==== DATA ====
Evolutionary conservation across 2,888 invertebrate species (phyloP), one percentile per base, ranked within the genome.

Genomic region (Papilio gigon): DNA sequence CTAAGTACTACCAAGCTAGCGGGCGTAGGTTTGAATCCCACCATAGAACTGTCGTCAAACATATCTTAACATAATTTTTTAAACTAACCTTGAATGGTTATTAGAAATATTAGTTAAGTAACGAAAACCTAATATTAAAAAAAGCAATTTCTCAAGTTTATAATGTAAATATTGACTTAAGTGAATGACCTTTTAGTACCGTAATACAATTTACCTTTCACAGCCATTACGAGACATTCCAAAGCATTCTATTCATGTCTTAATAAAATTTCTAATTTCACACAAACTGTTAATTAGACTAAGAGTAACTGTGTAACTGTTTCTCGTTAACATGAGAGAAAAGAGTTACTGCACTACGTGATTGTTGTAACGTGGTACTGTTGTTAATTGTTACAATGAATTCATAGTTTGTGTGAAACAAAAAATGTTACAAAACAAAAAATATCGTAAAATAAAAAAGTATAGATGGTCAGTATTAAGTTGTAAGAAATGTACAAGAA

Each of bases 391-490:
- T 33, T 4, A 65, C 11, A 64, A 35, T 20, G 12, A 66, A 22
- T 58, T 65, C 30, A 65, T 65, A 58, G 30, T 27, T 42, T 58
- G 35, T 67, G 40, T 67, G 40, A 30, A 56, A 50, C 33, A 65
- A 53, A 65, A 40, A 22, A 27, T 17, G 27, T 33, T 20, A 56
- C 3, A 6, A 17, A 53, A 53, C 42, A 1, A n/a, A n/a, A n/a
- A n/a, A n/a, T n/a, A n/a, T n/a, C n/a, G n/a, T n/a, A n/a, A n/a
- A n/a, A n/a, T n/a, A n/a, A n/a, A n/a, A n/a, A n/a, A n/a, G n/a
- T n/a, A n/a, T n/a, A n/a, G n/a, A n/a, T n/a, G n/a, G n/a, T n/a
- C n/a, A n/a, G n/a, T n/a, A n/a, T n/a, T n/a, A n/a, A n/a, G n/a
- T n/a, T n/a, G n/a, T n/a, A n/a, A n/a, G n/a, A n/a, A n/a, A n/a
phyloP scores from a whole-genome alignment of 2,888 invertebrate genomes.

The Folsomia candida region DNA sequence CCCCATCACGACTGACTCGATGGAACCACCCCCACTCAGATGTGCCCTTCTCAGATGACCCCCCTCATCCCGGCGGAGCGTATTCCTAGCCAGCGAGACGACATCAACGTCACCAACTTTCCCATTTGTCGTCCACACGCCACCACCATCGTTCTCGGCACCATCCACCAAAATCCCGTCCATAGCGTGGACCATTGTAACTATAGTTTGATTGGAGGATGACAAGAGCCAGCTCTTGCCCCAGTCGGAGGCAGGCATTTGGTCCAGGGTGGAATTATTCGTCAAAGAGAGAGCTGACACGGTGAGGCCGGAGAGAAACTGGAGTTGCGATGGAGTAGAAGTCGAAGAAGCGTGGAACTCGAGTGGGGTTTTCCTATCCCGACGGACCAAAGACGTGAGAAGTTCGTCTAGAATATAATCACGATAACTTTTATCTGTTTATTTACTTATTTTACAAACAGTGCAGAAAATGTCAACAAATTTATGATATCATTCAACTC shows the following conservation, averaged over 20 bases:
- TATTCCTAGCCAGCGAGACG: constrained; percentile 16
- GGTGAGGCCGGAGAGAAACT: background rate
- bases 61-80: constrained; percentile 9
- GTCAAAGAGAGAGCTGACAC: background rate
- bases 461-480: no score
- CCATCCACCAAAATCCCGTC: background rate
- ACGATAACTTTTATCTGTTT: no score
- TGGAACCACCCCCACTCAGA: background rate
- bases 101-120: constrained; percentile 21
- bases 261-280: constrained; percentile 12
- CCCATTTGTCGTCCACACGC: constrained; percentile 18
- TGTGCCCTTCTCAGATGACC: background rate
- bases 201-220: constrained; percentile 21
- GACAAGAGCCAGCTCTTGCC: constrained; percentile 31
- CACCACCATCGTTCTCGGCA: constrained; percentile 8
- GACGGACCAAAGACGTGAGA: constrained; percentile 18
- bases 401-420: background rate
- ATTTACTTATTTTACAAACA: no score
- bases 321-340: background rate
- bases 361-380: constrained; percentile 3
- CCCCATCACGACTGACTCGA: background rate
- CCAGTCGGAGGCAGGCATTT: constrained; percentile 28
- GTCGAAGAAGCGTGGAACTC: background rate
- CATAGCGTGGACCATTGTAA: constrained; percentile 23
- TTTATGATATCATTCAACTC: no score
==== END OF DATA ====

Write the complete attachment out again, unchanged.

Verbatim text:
Evolutionary conservation across 2,888 invertebrate species (phyloP), one percentile per base, ranked within the genome.

Genomic region (Papilio gigon): DNA sequence CTAAGTACTACCAAGCTAGCGGGCGTAGGTTTGAATCCCACCATAGAACTGTCGTCAAACATATCTTAACATAATTTTTTAAACTAACCTTGAATGGTTATTAGAAATATTAGTTAAGTAACGAAAACCTAATATTAAAAAAAGCAATTTCTCAAGTTTATAATGTAAATATTGACTTAAGTGAATGACCTTTTAGTACCGTAATACAATTTACCTTTCACAGCCATTACGAGACATTCCAAAGCATTCTATTCATGTCTTAATAAAATTTCTAATTTCACACAAACTGTTAATTAGACTAAGAGTAACTGTGTAACTGTTTCTCGTTAACATGAGAGAAAAGAGTTACTGCACTACGTGATTGTTGTAACGTGGTACTGTTGTTAATTGTTACAATGAATTCATAGTTTGTGTGAAACAAAAAATGTTACAAAACAAAAAATATCGTAAAATAAAAAAGTATAGATGGTCAGTATTAAGTTGTAAGAAATGTACAAGAA

Each of bases 391-490:
- T 33, T 4, A 65, C 11, A 64, A 35, T 20, G 12, A 66, A 22
- T 58, T 65, C 30, A 65, T 65, A 58, G 30, T 27, T 42, T 58
- G 35, T 67, G 40, T 67, G 40, A 30, A 56, A 50, C 33, A 65
- A 53, A 65, A 40, A 22, A 27, T 17, G 27, T 33, T 20, A 56
- C 3, A 6, A 17, A 53, A 53, C 42, A 1, A n/a, A n/a, A n/a
- A n/a, A n/a, T n/a, A n/a, T n/a, C n/a, G n/a, T n/a, A n/a, A n/a
- A n/a, A n/a, T n/a, A n/a, A n/a, A n/a, A n/a, A n/a, A n/a, G n/a
- T n/a, A n/a, T n/a, A n/a, G n/a, A n/a, T n/a, G n/a, G n/a, T n/a
- C n/a, A n/a, G n/a, T n/a, A n/a, T n/a, T n/a, A n/a, A n/a, G n/a
- T n/a, T n/a, G n/a, T n/a, A n/a, A n/a, G n/a, A n/a, A n/a, A n/a
phyloP scores from a whole-genome alignment of 2,888 invertebrate genomes.

The Folsomia candida region DNA sequence CCCCATCACGACTGACTCGATGGAACCACCCCCACTCAGATGTGCCCTTCTCAGATGACCCCCCTCATCCCGGCGGAGCGTATTCCTAGCCAGCGAGACGACATCAACGTCACCAACTTTCCCATTTGTCGTCCACACGCCACCACCATCGTTCTCGGCACCATCCACCAAAATCCCGTCCATAGCGTGGACCATTGTAACTATAGTTTGATTGGAGGATGACAAGAGCCAGCTCTTGCCCCAGTCGGAGGCAGGCATTTGGTCCAGGGTGGAATTATTCGTCAAAGAGAGAGCTGACACGGTGAGGCCGGAGAGAAACTGGAGTTGCGATGGAGTAGAAGTCGAAGAAGCGTGGAACTCGAGTGGGGTTTTCCTATCCCGACGGACCAAAGACGTGAGAAGTTCGTCTAGAATATAATCACGATAACTTTTATCTGTTTATTTACTTATTTTACAAACAGTGCAGAAAATGTCAACAAATTTATGATATCATTCAACTC shows the following conservation, averaged over 20 bases:
- TATTCCTAGCCAGCGAGACG: constrained; percentile 16
- GGTGAGGCCGGAGAGAAACT: background rate
- bases 61-80: constrained; percentile 9
- GTCAAAGAGAGAGCTGACAC: background rate
- bases 461-480: no score
- CCATCCACCAAAATCCCGTC: background rate
- ACGATAACTTTTATCTGTTT: no score
- TGGAACCACCCCCACTCAGA: background rate
- bases 101-120: constrained; percentile 21
- bases 261-280: constrained; percentile 12
- CCCATTTGTCGTCCACACGC: constrained; percentile 18
- TGTGCCCTTCTCAGATGACC: background rate
- bases 201-220: constrained; percentile 21
- GACAAGAGCCAGCTCTTGCC: constrained; percentile 31
- CACCACCATCGTTCTCGGCA: constrained; percentile 8
- GACGGACCAAAGACGTGAGA: constrained; percentile 18
- bases 401-420: background rate
- ATTTACTTATTTTACAAACA: no score
- bases 321-340: background rate
- bases 361-380: constrained; percentile 3
- CCCCATCACGACTGACTCGA: background rate
- CCAGTCGGAGGCAGGCATTT: constrained; percentile 28
- GTCGAAGAAGCGTGGAACTC: background rate
- CATAGCGTGGACCATTGTAA: constrained; percentile 23
- TTTATGATATCATTCAACTC: no score